JustSave Foods is a chain of 19 grocery stores in North Carolina owned by Merchants Distributors Inc. (MDI). While they are now a sister chain of Lowes Foods, JustSave’s stores were originally Lowes stores not too long ago. The 19 stores are largely located in more rural areas with more tight-knit communities. Due to their poor performance in comparison to local competitors, it was clear to management at MDI that the stores needed a change from what Lowes Foods offers.
While one part of that change is focused more on appealing to the economies of these rural communities with lower prices, management at MDI believes that another significant change that needs to be made is in the realignment of JustSave’s organizational culture. Organizational culture is a tricky beast to tackle and there are hundreds of proposed definitions for it. Schein (1990) proposes his own detailed yet succinct definition: Culture is a pattern of basic assumptions that are invented, discovered, or developed by a group as it learns to cope with the problems of external adaptation and internal integration.
These assumptions have worked well enough in the past to be considered valid, and are therefore taught to new members of the group as the correct way to perceive, think, and feel in relation to those problems. Schein goes on to define three distinct levels of culture: observable artifacts, values, and underlying assumptions. Observable artifacts are those reflections of culture that appear in an organization. This includes everything from how resources and workplaces are arranged to individual behaviors exhibited by the organization’s members. Cultural values are the ideals to which members within the culture subscribe.
By necessity, a cultural value must be cognizant and definable by the group members. Finally, underlying assumptions are those beliefs that organizational members hold but which they do not necessarily recognize as holding. The reason organizational culture can be so important to measure and modify is because it has a wide range of impacts on behavior within the organization, and these behaviors can impact organizational outcomes. Culture helps to dictate the mission and vision of the organization and can affect how individual functions such as recruiting or frontline customer interactions are handled.
It can also feed back into the attributes of members of the organization and their work, impacting factors such as work-life balance and whether feedback is freely given and received. In the case of JustSave Foods, the management at MDI are looking to secure a competitive advantage through the use of organizational culture. Lowes Foods has typically aimed at appealing more to suburban customers, both in pricing and in more formalized interaction by Lowes employees. Because of this, MDI management believes that one of the issues facing Lowes stores in appealing to more rural communities is that they lack a “hometown community” feeling.
They hope through cultural training and realignment that they can establish this community appeal. With this goal in mind, they have established four cultural values to be espoused in the JustSave brand: emphasis on safety, behaving in a neighborly fashion, practicing less formal and more small-town store presentation, and aiming for efficiency. While they are aiming at establishing new “values”, a critical eye would suggest that they are merely approaching old Lowes Foods values from a new perspective.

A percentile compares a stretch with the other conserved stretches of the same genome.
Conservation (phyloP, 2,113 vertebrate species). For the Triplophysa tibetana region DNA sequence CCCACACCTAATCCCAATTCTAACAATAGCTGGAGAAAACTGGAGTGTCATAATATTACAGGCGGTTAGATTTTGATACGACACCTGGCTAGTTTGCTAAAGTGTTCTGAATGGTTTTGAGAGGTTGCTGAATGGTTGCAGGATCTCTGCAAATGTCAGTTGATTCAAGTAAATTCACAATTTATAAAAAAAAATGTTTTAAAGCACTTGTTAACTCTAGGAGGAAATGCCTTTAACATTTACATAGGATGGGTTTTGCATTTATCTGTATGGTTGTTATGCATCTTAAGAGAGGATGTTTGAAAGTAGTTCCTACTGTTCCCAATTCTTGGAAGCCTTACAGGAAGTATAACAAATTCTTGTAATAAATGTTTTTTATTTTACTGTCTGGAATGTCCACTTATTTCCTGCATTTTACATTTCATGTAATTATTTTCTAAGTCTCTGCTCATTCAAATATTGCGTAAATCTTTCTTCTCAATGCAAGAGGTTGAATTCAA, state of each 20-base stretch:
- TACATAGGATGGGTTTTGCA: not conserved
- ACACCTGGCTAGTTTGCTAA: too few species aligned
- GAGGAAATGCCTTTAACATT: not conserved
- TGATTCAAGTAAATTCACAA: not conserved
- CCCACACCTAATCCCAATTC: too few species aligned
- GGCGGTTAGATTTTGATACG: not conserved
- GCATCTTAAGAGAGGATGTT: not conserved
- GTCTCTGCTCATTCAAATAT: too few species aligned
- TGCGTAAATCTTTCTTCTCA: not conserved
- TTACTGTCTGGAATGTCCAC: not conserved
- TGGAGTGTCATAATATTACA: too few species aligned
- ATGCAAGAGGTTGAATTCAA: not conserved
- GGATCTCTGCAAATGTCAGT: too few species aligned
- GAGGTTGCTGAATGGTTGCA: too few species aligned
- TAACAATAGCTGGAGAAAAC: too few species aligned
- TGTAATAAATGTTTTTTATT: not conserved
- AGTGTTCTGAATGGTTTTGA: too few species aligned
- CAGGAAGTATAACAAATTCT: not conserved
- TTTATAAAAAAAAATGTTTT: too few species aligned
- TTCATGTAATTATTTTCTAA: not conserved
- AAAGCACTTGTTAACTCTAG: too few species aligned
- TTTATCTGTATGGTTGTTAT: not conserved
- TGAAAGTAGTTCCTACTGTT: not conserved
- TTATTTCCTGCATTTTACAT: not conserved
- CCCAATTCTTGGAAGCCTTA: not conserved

For one, it does not take a stretch of the imagination to assume that Lowes Foods values both safety and efficiency. Efficiency directly impacts the bottom line of a business, and the safety of a business’s patrons is paramount in order to encourage them to come back and to avoid costly lawsuits. These two values are therefore direct carryovers from Lowes Foods. As for acting neighborly and adopting a small-town presentation, these are more like retoolings of what Lowes has already been doing. One could rgue that acting neighborly is an extension of valuing “customer service”, something which Lowes assuredly espouses to its employees and customers.
Though Lowes takes a more formalized approach to customer interactions (e. g. , the much talked-about double-handed presentation by butchers to customers) and JustSave plans on encouraging a much more informal approach (e. g. , addressing customers by their names and striking up conversation about local events), the value from which these behaviors spring is the same: the desire to make customers enjoy their interactions with store employees.
Similarly, JustSave’s desire to adopt a more small-town presentation is a fulfillment of the same value that causes Lowes Foods to use a very cleanly and more straight-laced presentation: the desire to organize their store in such a manner that the customers are at-ease while shopping and are able to find the goods that they wish to purchase. This value could be called “environmental comfort”. So if JustSave is not realigning its organizational values like they assume, what are they changing? Going back to Schein’s defined levels of culture, I would argue that they are merely changing their organizational artifacts.
Though the values are the same, management of JustSave are looking to adopt employee behaviors and a presentation style that are more desirable to the clientele that frequent these 19 stores. In these stores, the values of “customer service” and “environmental comfort” were not being adequately fulfilled by the old artifacts that Lowes Foods trains, measures, and enforces. While they were wrong in stating that they were trying to change organizational values, their targeting of the unsuitable artifacts was correct. The new behaviors and presentation style should go a long way in better serving the old values that remain in place.